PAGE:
Mitch is Neal’s older brother, again comic relief, and possibly the best character in the film. He’s just sort of a big dim-witted jock who loves his car and doesn’t think much for himself, and as a result, he gets some of the best lines and visual humor when left to his own devices. Perhaps the most remarkable things about this character is that he’s also openly gay. If you’re canny to the push for queer representation in family films, you’re probably already aware of this, but Mitch was one of the first queer characters in a family animated film, a huge step considering he states it rather clearly. Toward the end of the film, after Courtney doting on Mitch for the entire adventure, he tells her that she’d love his boyfriend. It’s a joke, sure, and the boyfriend never shows up, but it’s unambiguous and wholly sincere. The joke comes at the cost of Courtney for making assumptions, not Mitch. I’d like to see more of this sort of thing, especially in films that are about character relationships and assumptions. It’s adorable.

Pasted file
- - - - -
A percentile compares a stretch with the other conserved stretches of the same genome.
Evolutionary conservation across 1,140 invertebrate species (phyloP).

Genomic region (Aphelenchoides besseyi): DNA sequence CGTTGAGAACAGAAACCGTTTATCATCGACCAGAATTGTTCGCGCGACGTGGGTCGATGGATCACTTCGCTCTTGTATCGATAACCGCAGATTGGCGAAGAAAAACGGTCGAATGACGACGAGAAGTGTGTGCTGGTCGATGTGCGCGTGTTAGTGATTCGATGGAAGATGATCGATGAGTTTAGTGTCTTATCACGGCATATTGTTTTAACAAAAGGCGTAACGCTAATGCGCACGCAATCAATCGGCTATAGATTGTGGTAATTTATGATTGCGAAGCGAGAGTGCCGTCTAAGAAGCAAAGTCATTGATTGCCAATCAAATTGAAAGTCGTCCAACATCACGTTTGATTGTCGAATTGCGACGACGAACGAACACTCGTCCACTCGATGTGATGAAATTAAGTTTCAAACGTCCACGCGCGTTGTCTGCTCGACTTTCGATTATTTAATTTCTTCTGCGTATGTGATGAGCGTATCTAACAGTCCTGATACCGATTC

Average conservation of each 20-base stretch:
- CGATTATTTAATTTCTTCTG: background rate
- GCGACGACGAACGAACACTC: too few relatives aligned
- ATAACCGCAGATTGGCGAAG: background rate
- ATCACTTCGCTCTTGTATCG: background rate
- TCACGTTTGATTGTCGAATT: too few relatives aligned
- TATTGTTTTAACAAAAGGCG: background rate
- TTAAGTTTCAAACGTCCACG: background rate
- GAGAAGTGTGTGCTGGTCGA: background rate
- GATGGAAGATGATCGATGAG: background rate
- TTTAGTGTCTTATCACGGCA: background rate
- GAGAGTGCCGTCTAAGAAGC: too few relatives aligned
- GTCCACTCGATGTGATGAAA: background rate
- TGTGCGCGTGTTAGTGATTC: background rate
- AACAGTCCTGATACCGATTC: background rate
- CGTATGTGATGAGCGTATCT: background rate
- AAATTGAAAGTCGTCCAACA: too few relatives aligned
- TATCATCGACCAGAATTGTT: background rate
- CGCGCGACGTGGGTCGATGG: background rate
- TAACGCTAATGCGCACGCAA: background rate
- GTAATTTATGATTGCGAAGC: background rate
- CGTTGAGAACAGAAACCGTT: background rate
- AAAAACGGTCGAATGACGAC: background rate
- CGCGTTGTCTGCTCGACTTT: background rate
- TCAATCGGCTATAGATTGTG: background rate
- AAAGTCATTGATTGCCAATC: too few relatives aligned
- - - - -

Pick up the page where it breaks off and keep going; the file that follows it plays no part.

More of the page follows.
Speaking of queerness, I should probably address the prevalence of the subtext within the film. While the film is technically about prejudice toward fantastical things, it has wide applicability. The clearest parallel, and the one the film likes to draw parallels to through Norman’s ostracization and soft-spoken character, is queerness. Specific lines of dialogue even draw this connection directly, with Norman’s father speaking about his ability to see ghosts with all of the subtlety of an X-Men character. Beyond that, though, the apparent normalcy of Norman and the witch, as well as the direct text of witch trials (which were historically used to persecute gay men at times), have roots in queer subtext more than most.